News / Europe

Britain Under Fire Over Detention of Reporter's Partner

Guardian journalist Glenn Greenwald, right, and his partner David Miranda. (File photo)
Guardian journalist Glenn Greenwald, right, and his partner David Miranda. (File photo)
Reuters
British authorities came under pressure on Monday to explain why anti-terrorism powers were used to detain for nine hours the partner of a journalist who has written articles about U.S. and British espionage programs based on leaks from Edward Snowden.
 
Brazilian David Miranda, the partner of American journalist Glenn Greenwald, was detained on Sunday at London's Heathrow Airport where he was in transit on his way from Berlin to Rio de Janeiro. He was released without charge.
 
Miranda was detained under Schedule 7 of the Terrorism Act 2000, which allows police to stop and question people traveling through ports and airports to determine whether they are involved in planning terrorist acts.
 
The opposition Labor Party urged the authorities to explain how they could justify using Schedule 7 to detain Miranda, arguing any suggestion that anti-terrorism powers had been misused could undermine public support for those powers.
 
“This has caused considerable consternation and swift answers are needed,” said Labor lawmaker Yvette Cooper, the party's spokeswoman on interior affairs, in a statement.
 
The Home Office, or interior ministry, said the detention was an operational police matter. The police declined to provide any details beyond confirming the detention.
 
“Schedule 7 forms an essential part of the UK's security arrangements. It is for the police to decide when it is necessary and proportionate to use these powers,” a Home Office spokesman said.
 
Miranda was detained for the maximum nine hours allowed by the legislation, which is extremely rare.
 
According to Home Office statistics, fewer than three out of every 10,000 people passing through British borders are stopped under Schedule 7. Of those, more than 97 percent are examined for less than one hour, while 0.06 percent are held for six hours or more.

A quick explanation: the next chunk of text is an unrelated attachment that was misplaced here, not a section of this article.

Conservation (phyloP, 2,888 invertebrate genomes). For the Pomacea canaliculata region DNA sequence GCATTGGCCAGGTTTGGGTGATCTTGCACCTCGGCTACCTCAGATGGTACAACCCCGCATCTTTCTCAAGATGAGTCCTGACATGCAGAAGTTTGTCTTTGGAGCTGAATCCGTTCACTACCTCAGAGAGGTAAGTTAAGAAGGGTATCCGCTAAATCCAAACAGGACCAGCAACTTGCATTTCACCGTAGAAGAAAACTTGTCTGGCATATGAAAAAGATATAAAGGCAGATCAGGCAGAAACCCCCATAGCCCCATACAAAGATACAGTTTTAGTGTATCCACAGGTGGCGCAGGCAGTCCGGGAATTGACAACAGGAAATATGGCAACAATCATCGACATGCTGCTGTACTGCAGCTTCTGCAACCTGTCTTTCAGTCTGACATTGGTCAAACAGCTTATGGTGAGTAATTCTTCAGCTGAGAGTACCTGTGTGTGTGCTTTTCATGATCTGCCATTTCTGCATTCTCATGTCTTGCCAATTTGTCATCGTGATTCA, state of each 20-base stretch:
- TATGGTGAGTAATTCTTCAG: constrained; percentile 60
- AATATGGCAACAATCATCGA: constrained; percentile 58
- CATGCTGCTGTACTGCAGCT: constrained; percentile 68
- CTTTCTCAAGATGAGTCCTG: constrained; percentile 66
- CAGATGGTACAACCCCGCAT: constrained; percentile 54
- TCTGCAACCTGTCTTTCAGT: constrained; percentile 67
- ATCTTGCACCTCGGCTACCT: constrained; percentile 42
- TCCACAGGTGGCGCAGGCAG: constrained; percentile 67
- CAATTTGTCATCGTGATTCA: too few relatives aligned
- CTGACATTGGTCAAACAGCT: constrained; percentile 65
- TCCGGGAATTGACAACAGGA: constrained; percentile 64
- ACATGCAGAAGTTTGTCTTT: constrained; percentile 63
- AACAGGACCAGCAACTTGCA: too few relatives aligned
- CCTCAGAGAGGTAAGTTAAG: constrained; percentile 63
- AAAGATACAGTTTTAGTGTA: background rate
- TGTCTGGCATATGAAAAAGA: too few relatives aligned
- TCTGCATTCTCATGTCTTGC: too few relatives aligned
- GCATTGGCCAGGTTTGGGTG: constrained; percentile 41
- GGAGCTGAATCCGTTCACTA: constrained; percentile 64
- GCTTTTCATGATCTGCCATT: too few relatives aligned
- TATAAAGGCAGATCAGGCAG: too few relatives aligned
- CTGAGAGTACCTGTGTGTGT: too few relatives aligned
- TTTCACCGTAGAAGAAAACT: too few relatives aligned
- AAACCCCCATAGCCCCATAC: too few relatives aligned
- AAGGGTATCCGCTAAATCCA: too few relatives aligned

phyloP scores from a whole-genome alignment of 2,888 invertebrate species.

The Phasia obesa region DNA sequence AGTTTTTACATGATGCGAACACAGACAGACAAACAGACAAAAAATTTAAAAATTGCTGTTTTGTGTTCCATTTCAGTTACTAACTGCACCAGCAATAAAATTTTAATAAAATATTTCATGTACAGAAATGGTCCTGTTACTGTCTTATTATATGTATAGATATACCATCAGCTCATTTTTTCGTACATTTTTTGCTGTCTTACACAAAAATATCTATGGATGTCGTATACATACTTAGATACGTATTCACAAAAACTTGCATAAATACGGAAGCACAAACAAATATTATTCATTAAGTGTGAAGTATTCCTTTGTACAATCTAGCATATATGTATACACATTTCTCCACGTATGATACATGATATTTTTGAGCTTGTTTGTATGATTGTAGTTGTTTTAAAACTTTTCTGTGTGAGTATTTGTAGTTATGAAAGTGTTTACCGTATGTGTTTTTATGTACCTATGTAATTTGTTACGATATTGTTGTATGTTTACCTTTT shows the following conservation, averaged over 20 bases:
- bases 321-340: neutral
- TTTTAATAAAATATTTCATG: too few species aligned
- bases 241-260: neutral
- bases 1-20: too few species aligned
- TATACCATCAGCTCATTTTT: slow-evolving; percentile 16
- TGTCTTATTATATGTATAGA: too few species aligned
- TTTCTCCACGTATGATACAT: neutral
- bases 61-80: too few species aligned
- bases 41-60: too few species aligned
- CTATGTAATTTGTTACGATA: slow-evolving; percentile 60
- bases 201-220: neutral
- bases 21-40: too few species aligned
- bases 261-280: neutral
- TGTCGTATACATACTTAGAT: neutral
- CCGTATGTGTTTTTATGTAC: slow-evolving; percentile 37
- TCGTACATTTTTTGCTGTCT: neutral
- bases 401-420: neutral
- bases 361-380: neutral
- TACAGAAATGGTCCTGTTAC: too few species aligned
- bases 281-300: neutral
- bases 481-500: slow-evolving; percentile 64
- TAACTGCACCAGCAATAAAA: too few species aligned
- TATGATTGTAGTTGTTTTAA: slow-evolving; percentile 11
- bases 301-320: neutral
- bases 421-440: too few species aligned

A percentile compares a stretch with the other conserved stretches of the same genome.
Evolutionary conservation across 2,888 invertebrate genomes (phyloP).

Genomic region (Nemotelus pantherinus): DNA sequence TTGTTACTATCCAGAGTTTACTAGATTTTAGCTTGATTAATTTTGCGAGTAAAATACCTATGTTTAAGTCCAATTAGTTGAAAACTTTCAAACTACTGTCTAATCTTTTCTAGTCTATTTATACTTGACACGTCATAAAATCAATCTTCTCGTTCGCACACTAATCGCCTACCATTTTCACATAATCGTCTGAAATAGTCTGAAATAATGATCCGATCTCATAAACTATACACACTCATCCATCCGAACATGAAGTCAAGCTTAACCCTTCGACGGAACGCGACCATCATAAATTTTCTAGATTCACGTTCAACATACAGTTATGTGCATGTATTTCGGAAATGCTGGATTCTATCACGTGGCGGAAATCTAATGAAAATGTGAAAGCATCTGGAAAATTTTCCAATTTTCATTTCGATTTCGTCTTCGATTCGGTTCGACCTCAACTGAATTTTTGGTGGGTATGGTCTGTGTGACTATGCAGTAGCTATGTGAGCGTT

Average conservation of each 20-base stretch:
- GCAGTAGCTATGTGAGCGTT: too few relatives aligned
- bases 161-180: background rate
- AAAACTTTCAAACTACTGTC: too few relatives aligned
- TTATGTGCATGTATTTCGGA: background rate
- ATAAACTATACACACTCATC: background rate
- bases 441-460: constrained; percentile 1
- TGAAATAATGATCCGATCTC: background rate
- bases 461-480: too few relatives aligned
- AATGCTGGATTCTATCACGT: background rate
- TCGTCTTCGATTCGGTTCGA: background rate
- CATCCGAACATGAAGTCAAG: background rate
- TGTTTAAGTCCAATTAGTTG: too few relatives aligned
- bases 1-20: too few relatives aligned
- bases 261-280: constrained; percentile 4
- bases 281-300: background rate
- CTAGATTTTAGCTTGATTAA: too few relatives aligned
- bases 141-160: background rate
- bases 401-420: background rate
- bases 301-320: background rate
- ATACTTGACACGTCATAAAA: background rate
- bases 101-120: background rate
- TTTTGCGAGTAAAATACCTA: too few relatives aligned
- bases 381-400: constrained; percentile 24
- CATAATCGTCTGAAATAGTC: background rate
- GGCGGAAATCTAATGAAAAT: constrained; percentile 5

Brazil has said Miranda's treatment “has no justification”.
 
Charges of intimidation
 
Greenwald, who is based in Brazil and writes for Britain's Guardian newspaper, said the detention of his partner was a “despotic” attempt to intimidate him and others involved in reporting on British and U.S. espionage programs.
 
“They completely abused their own terrorism law for reasons having nothing whatsoever to do with terrorism,” he wrote in a column in the Guardian.
 
“If the UK and U.S. governments believe that tactics like this are going to deter or intimidate us in any way from continuing to report aggressively ... they are beyond deluded.”
 
He has published a series of articles based on documents leaked by Snowden, the former U.S. National Security Agency contractor who faces criminal charges in the United States but has been granted temporary asylum in Russia.
 
Greenwald said it was “obvious” the British police had no terrorism suspicions about Miranda and that they had spent the nine hours of his detention asking him about Greenwald's reporting and the contents of the electronic devices he was carrying.
 
Lawyer David Anderson, the independent reviewer of anti-terrorism legislation who can make recommendations to ministers and parliament, told the BBC he had asked the police and the Home Office for a detailed explanation of Miranda's detention.
 
“My concern is to see that these powers are appropriate, that the right safeguards are in place, and that they are being properly used by the police,” he said.
 
Keith Vaz, a Labor lawmaker who chairs parliament's powerful Home Affairs committee, also told the BBC he had written to the head of London's Metropolitan Police to ask for clarification of what he labeled an “extraordinary” case.
 
Schedule 7 has been under official review, with a public consultation published in July showing that 71 percent of respondents thought the detention time-limit of nine hours was excessive. The government plans to reduce it to six hours.

You May Like

Could Nemtsov Threaten Putin in Death as in Life?

Dynamic and debonair opposition leader had supported liberal economic reforms, criticized Russian president's aggression in Ukraine More

Oil Smuggling Highlights Challenges in Shutting Down IS Finances

Pentagon spokesman says Islamic State 'certainly continues to get revenue from the oil industry black market' but that airstrikes have made a dent More

India Focuses on Infrastructure, Investment to Propel Economy

Government expects economy to grow at 8 to 8.5 percent in next fiscal year More

Featured Videos

Your JavaScript is turned off or you have an old version of Adobe's Flash Player. Get the latest Flash player.